Dilapidated courts
More than half of London’s courts were last month inaccessible to those with disabilities, reported the Law Society’s Gazette. Justice minster Lord Keen of Elie, responding to a written question from former home secretary Lord Blunkett, said 31 of the 56 total court and tribunal buildings in the Greater London area were deemed inaccessible. The figures were taken, as the question stipulated, from the week beginning 8 April.

‘Disabled access was typically not factored in when many of our court and tribunal buildings were built,’ he said. ‘However, we have a number of accessible courts that our criminal justice partners are aware of, and these are used to list cases where a defendant might have accessibility needs.’

During an evidence session at the House of Lords constitution committee, crossbench peer Lord Pannick QC said many courts in England and Wales were in a ‘dilapidated’ condition. ‘They are an embarrassment and they detract from the ability of our court staff, including the judges, to provide a public service,’ he said.

Also in the Gazette, the lord chancellor downplayed’ concerns about the number of legal aid housing advice ‘deserts that have been identified across the country. The Law Society had reported that over half of the population of England and Wales was living in a local authority that had one or no housing legal aid provider. David Gauke told the House of Lords constitution committee that advice remains available through a telephone service regardless of where someone lives.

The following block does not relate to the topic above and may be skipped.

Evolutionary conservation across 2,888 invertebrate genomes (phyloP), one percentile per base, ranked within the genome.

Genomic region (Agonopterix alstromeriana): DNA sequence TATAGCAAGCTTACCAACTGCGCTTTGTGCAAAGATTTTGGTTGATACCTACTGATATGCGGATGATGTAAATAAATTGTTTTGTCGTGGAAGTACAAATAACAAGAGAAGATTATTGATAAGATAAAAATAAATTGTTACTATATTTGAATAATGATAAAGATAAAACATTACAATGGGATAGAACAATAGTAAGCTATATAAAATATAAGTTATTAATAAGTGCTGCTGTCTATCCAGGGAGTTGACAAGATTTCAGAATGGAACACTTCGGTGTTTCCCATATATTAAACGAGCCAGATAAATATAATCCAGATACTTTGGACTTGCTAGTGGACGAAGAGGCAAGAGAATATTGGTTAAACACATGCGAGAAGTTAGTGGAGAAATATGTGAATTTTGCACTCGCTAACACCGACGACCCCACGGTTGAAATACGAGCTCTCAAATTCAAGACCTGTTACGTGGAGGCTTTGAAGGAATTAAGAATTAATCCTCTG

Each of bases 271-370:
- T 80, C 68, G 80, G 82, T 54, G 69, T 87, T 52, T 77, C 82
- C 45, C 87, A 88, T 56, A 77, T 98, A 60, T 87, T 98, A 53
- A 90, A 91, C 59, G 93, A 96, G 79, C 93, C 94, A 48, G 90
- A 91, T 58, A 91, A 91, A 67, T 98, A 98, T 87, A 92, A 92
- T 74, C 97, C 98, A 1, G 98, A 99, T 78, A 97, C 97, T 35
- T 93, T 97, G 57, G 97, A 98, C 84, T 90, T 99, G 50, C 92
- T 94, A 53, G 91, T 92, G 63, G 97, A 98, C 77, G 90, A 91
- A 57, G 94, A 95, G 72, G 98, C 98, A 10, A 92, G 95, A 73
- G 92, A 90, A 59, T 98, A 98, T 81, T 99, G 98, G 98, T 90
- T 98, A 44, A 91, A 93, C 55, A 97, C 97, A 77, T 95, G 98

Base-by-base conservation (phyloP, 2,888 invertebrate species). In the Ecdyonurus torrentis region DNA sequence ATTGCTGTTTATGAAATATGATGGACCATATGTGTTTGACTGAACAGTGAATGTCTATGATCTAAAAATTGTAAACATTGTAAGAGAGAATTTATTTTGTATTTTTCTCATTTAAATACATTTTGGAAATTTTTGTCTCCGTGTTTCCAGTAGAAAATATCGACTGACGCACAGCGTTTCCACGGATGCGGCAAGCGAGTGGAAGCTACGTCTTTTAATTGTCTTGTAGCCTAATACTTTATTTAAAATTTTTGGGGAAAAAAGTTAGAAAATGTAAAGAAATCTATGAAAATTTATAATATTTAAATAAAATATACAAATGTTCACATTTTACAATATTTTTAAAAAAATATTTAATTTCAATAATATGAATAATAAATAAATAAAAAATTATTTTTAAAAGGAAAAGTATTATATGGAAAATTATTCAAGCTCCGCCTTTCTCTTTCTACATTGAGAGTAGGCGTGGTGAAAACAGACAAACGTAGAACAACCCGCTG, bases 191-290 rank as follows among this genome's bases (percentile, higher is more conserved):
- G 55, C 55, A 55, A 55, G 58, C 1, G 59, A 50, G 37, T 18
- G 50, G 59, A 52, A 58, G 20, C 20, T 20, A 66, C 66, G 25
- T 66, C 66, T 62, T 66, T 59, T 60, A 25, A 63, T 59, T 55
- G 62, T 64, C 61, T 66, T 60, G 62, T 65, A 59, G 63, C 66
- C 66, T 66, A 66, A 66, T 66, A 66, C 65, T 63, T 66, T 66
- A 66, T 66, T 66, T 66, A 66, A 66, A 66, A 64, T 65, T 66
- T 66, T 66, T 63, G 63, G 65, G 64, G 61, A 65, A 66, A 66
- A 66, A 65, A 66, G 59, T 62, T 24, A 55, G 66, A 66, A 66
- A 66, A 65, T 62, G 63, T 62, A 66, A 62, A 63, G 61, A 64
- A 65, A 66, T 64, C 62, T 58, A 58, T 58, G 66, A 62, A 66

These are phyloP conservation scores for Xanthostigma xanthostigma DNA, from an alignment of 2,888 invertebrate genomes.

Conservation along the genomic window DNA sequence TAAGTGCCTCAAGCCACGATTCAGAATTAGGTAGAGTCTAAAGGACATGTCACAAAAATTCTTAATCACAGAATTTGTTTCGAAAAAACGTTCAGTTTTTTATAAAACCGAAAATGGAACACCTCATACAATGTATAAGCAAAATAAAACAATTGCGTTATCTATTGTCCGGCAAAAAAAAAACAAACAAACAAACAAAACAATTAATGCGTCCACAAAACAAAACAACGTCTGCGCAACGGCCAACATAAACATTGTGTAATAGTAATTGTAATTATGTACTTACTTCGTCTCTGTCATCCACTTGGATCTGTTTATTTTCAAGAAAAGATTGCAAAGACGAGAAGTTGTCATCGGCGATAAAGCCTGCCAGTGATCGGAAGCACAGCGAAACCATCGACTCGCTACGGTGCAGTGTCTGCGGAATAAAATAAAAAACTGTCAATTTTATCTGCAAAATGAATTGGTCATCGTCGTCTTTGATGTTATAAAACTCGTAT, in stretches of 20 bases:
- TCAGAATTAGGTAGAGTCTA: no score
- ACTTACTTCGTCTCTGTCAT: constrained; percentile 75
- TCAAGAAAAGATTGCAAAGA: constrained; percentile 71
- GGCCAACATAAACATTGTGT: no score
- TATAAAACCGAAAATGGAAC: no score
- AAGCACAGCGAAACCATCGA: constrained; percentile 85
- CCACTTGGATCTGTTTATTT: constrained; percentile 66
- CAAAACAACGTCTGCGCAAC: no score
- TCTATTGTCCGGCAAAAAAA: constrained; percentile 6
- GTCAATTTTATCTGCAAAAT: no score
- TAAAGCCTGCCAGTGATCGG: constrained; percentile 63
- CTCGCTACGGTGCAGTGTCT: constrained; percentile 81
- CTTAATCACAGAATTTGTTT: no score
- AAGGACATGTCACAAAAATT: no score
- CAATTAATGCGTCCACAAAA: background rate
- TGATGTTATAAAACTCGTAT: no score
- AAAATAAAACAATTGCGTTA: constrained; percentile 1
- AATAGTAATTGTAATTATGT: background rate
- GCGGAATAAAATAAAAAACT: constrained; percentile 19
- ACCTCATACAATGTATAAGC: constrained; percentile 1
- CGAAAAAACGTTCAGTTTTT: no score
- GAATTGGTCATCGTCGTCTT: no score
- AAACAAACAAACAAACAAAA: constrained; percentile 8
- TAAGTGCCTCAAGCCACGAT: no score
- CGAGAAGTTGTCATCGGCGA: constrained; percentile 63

‘We announced we are launching a series of pilots offering support to people with social welfare problems like housing, including expansion of early legal advice to determine the most effective solutions in future. So, in addition to the Civil Legal Advice telephone service, through which housing advice is available, we are investing £5m in an innovation fund to help people access justice wherever they are in England and Wales. I think the area you’ve identified in terms of housing legal aid services is clearly going to be a priority within that area.’
David Gauke

Sharing Solutions Conference
Sign up for a conference aimed at people working in the access to justice sector. It takes place on Tuesday May 21, 2019 at Allen & Overy’s London office. It is a collaboration between LegalVoice, the Advice Service Alliance, the LIP Support Strategy and the Access to Justice Foundation.

Attending the conference is free though a refundable £20 deposit fee will be taken (repaid on attendance of the conference). Travel grants will be available for charitable organisations based further than 50 miles from London.

Please see below for a draft timetable. More here.

 

 

 

 

 

 

 

 

 

 

 

About Jon Robins

Jon is a journalist and has written about the law and justice for the national papers and specialist press for more than 15 years. Jon is a visiting journalism lecturer at Winchester University, a visiting senior fellow in access to justice at the University of Lincoln and patron of Hackney Community Law Centre. He has won the Bar Council’s legal reporter of the year award twice (2015 and 2005). Jon is editor and co-founder of LegalVoice